This week, U.S. Centers for Disease Control and Prevention announced there have been 450 cases in the U.S. reporting respiratory illness and six deaths linked to vaping.
With 18-24 year olds being the most regular users, the average age of the victims is 19. New York health officials found that vitamin E acetate, a thickening agent used in many vaping juices, may be to blame.
This agent is found in many candy flavoured vapes, popular among younger users.
Traditional cigarettes may be defunct in popularity today, but many youth and young adults are embracing the new trend of smoking electronic cigarettes, or vaping.
A boom in popularity began in the mid 2010’s and has skyrocketed since. Young people are taking up vaping because of cost, convenience, fun, and above all, health.
Due to aggressive marketing, e-cigarettes are generally considered to be a safer alternative to traditional cigarettes. However, medical professionals say this is untrue.
Addiction is one issue prevalent with vaping. One vape pod contains the same amount of nicotine as a pack of cigarettes, or 200 puffs. With many different flavours to try, and a reduced cost compared to cigarettes, it is easy to go through more than one pod. Dr. Sharon Levy, director of adolescent substance use and addiction program at Boston Children’s Hospital, said, “nicotine is so highly concentrated [with vaping], you can get it into your body much faster and at a much higher dose than a typical cigarette.” This can lead to addiction and dependency. Currently, Dr. Levy’s teen addiction program has three to four times the number of patients it had a year ago.
Popularity in smoking regular cigarettes has steadily decreased over the past 20 years due to diligent spreading of awareness about the serious health issues that come with it.
With fewer youth smoking cigarettes, many current smokers were also persuaded to attempt to quit.
This began the explosion of the vaping market.
While having evolved to attract an entirely new audience, vaping was originally presented as a less harmful alternative to cigarettes for current smokers to ease out of the habit.
Today, millions of youth are now storming the market, attracted by flashy new looks and fun flavours, such as crème brûlée, or Sour Patch Kids.
The modern marketing dissuading cigarettes doesn’t cover electronic smoking.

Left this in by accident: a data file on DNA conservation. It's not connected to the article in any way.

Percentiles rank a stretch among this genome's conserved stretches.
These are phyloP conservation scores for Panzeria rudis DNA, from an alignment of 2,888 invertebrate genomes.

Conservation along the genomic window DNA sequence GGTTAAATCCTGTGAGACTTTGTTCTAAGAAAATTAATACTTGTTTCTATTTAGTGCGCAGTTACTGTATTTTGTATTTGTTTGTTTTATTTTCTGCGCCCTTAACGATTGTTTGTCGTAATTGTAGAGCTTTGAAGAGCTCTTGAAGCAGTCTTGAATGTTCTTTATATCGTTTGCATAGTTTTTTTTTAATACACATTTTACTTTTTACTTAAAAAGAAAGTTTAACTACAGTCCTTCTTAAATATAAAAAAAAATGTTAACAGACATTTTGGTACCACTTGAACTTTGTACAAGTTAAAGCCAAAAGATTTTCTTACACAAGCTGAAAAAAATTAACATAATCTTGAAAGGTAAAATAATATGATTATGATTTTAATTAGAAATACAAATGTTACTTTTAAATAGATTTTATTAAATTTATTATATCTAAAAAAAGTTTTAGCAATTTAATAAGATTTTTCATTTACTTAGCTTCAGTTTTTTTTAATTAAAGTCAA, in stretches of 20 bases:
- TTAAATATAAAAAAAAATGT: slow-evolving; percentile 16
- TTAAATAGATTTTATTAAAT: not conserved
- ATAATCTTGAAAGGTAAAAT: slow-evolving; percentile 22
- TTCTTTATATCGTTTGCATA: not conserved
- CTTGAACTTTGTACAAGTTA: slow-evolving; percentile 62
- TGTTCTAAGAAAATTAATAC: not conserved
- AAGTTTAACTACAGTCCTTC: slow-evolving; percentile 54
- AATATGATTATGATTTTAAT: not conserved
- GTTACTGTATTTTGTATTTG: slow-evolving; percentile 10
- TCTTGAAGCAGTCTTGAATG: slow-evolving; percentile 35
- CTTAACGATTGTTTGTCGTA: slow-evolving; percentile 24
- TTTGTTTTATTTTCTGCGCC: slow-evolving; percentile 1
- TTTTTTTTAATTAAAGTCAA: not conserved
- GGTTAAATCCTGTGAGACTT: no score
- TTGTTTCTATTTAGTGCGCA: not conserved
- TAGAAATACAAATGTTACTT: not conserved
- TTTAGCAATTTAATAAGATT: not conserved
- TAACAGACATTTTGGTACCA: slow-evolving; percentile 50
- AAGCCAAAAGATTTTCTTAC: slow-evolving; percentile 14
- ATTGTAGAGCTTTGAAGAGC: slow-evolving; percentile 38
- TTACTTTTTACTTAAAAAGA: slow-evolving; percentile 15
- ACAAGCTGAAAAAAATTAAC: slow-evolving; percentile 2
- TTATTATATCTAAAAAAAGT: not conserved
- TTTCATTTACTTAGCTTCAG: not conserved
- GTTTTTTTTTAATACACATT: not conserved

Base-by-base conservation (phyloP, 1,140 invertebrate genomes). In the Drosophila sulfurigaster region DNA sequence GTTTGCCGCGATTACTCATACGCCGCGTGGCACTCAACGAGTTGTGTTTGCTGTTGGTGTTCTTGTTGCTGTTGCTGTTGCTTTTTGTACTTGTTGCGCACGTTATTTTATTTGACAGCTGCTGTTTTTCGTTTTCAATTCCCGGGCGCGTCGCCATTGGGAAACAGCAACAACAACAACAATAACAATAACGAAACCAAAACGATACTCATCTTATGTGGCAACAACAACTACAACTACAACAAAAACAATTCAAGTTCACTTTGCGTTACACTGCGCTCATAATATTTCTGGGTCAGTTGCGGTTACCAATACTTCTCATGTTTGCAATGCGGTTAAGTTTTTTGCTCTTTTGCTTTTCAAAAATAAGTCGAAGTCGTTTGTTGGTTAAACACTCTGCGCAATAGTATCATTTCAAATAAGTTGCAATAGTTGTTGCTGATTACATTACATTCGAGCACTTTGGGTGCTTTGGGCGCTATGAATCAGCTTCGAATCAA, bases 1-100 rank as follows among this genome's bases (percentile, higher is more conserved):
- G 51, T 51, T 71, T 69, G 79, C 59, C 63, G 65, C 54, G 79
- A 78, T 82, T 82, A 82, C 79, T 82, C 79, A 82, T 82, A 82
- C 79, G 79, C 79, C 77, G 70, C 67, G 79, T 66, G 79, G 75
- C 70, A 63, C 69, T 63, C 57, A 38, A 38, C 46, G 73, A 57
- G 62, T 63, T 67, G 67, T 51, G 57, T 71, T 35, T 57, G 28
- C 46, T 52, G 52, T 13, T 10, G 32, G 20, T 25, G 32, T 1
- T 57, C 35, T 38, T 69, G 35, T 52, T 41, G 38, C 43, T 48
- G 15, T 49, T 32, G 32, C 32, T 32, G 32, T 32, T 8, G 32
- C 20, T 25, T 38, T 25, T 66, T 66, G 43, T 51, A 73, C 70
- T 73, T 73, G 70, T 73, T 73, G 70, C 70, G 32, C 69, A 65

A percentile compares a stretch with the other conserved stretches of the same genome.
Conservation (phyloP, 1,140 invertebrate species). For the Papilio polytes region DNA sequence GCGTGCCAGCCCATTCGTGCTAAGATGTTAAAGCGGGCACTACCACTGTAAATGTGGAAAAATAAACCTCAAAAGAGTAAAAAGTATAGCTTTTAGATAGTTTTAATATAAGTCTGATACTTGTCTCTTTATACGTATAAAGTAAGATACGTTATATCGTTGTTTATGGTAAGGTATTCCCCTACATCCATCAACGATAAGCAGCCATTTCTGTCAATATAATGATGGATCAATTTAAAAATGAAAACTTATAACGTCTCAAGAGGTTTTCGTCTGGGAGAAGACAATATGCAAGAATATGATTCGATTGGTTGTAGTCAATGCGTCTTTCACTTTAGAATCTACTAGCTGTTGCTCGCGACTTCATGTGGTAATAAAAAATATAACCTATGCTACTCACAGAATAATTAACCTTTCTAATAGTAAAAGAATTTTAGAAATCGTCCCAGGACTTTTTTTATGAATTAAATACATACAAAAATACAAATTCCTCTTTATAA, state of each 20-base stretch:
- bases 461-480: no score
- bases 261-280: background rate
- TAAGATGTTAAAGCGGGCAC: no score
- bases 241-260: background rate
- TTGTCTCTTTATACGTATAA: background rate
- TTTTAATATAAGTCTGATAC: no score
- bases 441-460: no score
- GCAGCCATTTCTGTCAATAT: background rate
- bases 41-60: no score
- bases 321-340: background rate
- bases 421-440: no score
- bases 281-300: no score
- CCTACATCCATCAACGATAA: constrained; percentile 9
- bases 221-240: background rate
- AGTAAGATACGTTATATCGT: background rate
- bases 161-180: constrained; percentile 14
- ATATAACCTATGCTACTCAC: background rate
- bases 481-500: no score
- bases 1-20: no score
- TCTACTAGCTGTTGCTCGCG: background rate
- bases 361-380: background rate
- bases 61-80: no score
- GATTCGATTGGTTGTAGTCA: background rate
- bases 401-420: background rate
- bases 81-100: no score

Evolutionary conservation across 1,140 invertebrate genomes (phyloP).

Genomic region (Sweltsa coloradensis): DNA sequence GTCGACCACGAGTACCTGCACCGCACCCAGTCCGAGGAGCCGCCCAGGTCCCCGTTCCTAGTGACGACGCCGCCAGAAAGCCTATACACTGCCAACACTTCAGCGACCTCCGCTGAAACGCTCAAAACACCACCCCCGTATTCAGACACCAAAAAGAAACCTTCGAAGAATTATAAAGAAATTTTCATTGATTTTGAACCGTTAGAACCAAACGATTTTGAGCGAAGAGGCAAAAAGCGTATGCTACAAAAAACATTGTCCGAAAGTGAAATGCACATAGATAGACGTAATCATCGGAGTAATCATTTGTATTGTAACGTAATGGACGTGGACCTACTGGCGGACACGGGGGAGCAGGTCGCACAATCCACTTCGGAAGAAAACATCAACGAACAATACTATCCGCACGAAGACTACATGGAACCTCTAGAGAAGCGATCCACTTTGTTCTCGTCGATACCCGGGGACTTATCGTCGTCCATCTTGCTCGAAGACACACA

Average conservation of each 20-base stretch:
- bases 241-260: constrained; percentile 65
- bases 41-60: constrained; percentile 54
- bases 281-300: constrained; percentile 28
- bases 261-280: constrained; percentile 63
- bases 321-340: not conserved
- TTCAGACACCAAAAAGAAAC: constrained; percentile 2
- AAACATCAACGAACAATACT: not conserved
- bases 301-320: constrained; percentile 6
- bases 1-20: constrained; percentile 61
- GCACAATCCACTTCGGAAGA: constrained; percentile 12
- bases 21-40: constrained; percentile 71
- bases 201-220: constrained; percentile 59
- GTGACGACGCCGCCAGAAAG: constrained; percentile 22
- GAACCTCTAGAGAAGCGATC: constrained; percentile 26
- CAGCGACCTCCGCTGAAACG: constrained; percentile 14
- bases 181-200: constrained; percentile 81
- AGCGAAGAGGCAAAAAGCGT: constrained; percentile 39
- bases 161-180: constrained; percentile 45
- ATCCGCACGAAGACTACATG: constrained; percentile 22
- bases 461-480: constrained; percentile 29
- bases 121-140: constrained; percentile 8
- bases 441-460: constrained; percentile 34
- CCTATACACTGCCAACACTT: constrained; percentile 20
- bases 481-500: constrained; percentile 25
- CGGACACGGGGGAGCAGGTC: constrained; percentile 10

Instead, vaping is regarded as a cool, healthier, safer alternative with little to no harm or danger attached, making it much more appealing to young people.
Adam Hergenreder, a high school student from Illinois who sustained permanent lung damage from vaping, stated why he started vaping: “It didn’t taste like a cigarette. It tasted good and gave me a little head high.”
The different flavours were appealing and he believed they were safe.
The FDA is beginning to take action against the companies that produce electronic smoking products, particularly Juul, the company responsible for selling 70% of vaping products.
The FDA criticized Juul for falsely advertising their products as “modified risk tobacco products” and further targeting youth with flavours that appeal to kids.
The FDA shared in a statement, “The law is clear that before marketing tobacco products for reduced risk, companies must demonstrate [that this is true]… Juul has ignored the law, and very concerningly, has made some of these statements in schools to our nation’s youth.”
In addition, the original intent to help cigarette smokers quit may have backfired entirely.
Studies show limited evidence that vaping is helping smokers to quit, but many youth and adults who have never tried regular cigarettes are experimenting with e-cigarettes.
Vaping may also lead non-smokers to traditional cigarettes which they may not have otherwise tried.
The European Union Tobacco Products Directive states that e-cigarettes can develop into a gateway to nicotine addiction and ultimately traditional tobacco consumption as, “they mimic and normalise the action of smoking.”
Due to the sudden e-cigarette popularity boom, regulators are scrambling to keep up and make an effective plan of action.
The FDA delayed the compliance deadline for the regulation of e-cigarette products to 2022, meaning companies like Juul will have until then to show their products are safer than regular cigarettes and they aren’t unduly targeting minors.
Some professionals believe a more imminent plan is needed to combat the crisis.
Dr. Andrew Pipe, chief of the Division of Prevention and Rehabilitation at the University of Ottawa Heart Institute, believes the issues with cigarette smoking that finally subsided over the past few decades are resurfacing in the form of a flashy new alternative, putting youth most at risk in the same way cigarettes once did.
In a video series about e-cigarettes, Dr. Pipe said, “Those of us who’ve been involved in tobacco control issues for decades are astonished that we now seem to have lost sight of the lessons of the past.”